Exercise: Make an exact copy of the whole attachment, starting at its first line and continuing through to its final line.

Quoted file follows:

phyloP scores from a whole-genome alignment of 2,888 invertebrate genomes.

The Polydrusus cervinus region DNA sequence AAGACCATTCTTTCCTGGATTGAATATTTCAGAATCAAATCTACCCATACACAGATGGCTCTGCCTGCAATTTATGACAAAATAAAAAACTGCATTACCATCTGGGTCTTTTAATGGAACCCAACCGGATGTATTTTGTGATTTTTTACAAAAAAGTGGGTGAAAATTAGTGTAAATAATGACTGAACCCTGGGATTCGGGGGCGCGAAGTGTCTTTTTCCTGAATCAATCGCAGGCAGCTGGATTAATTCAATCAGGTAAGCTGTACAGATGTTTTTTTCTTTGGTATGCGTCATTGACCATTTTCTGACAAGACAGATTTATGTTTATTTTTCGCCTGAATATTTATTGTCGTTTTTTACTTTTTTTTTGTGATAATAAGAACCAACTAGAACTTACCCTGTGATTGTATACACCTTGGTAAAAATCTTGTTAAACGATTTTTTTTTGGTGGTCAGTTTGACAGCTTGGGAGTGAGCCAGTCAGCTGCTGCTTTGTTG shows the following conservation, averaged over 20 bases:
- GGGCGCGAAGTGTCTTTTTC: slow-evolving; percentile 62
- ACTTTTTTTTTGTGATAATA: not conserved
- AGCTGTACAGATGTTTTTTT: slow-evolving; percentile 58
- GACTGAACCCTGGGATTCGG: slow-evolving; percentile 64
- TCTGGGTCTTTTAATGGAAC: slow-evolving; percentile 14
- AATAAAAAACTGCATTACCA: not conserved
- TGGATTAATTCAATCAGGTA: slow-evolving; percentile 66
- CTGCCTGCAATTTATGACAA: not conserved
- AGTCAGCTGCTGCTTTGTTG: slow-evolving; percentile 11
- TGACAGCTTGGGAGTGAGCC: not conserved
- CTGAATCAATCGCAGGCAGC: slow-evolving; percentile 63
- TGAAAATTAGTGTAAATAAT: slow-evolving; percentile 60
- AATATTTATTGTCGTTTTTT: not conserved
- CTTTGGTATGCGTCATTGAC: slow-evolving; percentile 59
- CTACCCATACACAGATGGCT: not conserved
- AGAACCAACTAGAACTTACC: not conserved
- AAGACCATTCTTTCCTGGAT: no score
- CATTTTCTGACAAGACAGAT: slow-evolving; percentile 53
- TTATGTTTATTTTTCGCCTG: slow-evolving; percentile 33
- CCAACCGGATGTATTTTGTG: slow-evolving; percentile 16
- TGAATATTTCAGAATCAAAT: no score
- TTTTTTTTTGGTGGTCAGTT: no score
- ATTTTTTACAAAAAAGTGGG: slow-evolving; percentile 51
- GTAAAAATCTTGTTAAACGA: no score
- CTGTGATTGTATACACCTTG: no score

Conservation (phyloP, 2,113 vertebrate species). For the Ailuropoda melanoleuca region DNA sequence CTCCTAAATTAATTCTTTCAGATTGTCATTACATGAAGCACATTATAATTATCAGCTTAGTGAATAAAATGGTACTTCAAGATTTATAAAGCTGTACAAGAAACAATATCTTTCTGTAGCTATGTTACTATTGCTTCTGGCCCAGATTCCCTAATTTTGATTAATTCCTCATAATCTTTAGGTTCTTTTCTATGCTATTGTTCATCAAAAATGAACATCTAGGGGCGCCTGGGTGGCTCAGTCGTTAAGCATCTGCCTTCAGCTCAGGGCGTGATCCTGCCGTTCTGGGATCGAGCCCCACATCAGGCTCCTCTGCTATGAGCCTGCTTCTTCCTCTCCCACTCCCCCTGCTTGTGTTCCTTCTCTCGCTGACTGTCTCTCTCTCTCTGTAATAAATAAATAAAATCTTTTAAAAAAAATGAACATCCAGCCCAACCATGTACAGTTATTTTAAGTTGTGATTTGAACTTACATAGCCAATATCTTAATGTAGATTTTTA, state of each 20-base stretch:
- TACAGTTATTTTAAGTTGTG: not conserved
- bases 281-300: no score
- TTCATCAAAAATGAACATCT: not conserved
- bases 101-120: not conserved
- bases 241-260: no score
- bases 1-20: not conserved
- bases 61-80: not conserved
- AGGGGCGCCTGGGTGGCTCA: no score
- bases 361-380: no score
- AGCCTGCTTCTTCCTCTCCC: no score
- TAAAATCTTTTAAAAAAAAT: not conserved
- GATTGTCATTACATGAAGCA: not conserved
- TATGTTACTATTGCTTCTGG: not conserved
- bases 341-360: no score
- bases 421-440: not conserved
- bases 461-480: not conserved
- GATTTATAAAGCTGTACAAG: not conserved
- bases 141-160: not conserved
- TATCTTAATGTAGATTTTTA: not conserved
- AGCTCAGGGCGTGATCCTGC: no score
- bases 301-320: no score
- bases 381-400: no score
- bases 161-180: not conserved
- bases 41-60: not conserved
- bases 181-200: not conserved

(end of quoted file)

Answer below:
phyloP scores from a whole-genome alignment of 2,888 invertebrate genomes.

The Polydrusus cervinus region DNA sequence AAGACCATTCTTTCCTGGATTGAATATTTCAGAATCAAATCTACCCATACACAGATGGCTCTGCCTGCAATTTATGACAAAATAAAAAACTGCATTACCATCTGGGTCTTTTAATGGAACCCAACCGGATGTATTTTGTGATTTTTTACAAAAAAGTGGGTGAAAATTAGTGTAAATAATGACTGAACCCTGGGATTCGGGGGCGCGAAGTGTCTTTTTCCTGAATCAATCGCAGGCAGCTGGATTAATTCAATCAGGTAAGCTGTACAGATGTTTTTTTCTTTGGTATGCGTCATTGACCATTTTCTGACAAGACAGATTTATGTTTATTTTTCGCCTGAATATTTATTGTCGTTTTTTACTTTTTTTTTGTGATAATAAGAACCAACTAGAACTTACCCTGTGATTGTATACACCTTGGTAAAAATCTTGTTAAACGATTTTTTTTTGGTGGTCAGTTTGACAGCTTGGGAGTGAGCCAGTCAGCTGCTGCTTTGTTG shows the following conservation, averaged over 20 bases:
- GGGCGCGAAGTGTCTTTTTC: slow-evolving; percentile 62
- ACTTTTTTTTTGTGATAATA: not conserved
- AGCTGTACAGATGTTTTTTT: slow-evolving; percentile 58
- GACTGAACCCTGGGATTCGG: slow-evolving; percentile 64
- TCTGGGTCTTTTAATGGAAC: slow-evolving; percentile 14
- AATAAAAAACTGCATTACCA: not conserved
- TGGATTAATTCAATCAGGTA: slow-evolving; percentile 66
- CTGCCTGCAATTTATGACAA: not conserved
- AGTCAGCTGCTGCTTTGTTG: slow-evolving; percentile 11
- TGACAGCTTGGGAGTGAGCC: not conserved
- CTGAATCAATCGCAGGCAGC: slow-evolving; percentile 63
- TGAAAATTAGTGTAAATAAT: slow-evolving; percentile 60
- AATATTTATTGTCGTTTTTT: not conserved
- CTTTGGTATGCGTCATTGAC: slow-evolving; percentile 59
- CTACCCATACACAGATGGCT: not conserved
- AGAACCAACTAGAACTTACC: not conserved
- AAGACCATTCTTTCCTGGAT: no score
- CATTTTCTGACAAGACAGAT: slow-evolving; percentile 53
- TTATGTTTATTTTTCGCCTG: slow-evolving; percentile 33
- CCAACCGGATGTATTTTGTG: slow-evolving; percentile 16
- TGAATATTTCAGAATCAAAT: no score
- TTTTTTTTTGGTGGTCAGTT: no score
- ATTTTTTACAAAAAAGTGGG: slow-evolving; percentile 51
- GTAAAAATCTTGTTAAACGA: no score
- CTGTGATTGTATACACCTTG: no score

Conservation (phyloP, 2,113 vertebrate species). For the Ailuropoda melanoleuca region DNA sequence CTCCTAAATTAATTCTTTCAGATTGTCATTACATGAAGCACATTATAATTATCAGCTTAGTGAATAAAATGGTACTTCAAGATTTATAAAGCTGTACAAGAAACAATATCTTTCTGTAGCTATGTTACTATTGCTTCTGGCCCAGATTCCCTAATTTTGATTAATTCCTCATAATCTTTAGGTTCTTTTCTATGCTATTGTTCATCAAAAATGAACATCTAGGGGCGCCTGGGTGGCTCAGTCGTTAAGCATCTGCCTTCAGCTCAGGGCGTGATCCTGCCGTTCTGGGATCGAGCCCCACATCAGGCTCCTCTGCTATGAGCCTGCTTCTTCCTCTCCCACTCCCCCTGCTTGTGTTCCTTCTCTCGCTGACTGTCTCTCTCTCTCTGTAATAAATAAATAAAATCTTTTAAAAAAAATGAACATCCAGCCCAACCATGTACAGTTATTTTAAGTTGTGATTTGAACTTACATAGCCAATATCTTAATGTAGATTTTTA, state of each 20-base stretch:
- TACAGTTATTTTAAGTTGTG: not conserved
- bases 281-300: no score
- TTCATCAAAAATGAACATCT: not conserved
- bases 101-120: not conserved
- bases 241-260: no score
- bases 1-20: not conserved
- bases 61-80: not conserved
- AGGGGCGCCTGGGTGGCTCA: no score
- bases 361-380: no score
- AGCCTGCTTCTTCCTCTCCC: no score
- TAAAATCTTTTAAAAAAAAT: not conserved
- GATTGTCATTACATGAAGCA: not conserved
- TATGTTACTATTGCTTCTGG: not conserved
- bases 341-360: no score
- bases 421-440: not conserved
- bases 461-480: not conserved
- GATTTATAAAGCTGTACAAG: not conserved
- bases 141-160: not conserved
- TATCTTAATGTAGATTTTTA: not conserved
- AGCTCAGGGCGTGATCCTGC: no score
- bases 301-320: no score
- bases 381-400: no score
- bases 161-180: not conserved
- bases 41-60: not conserved
- bases 181-200: not conserved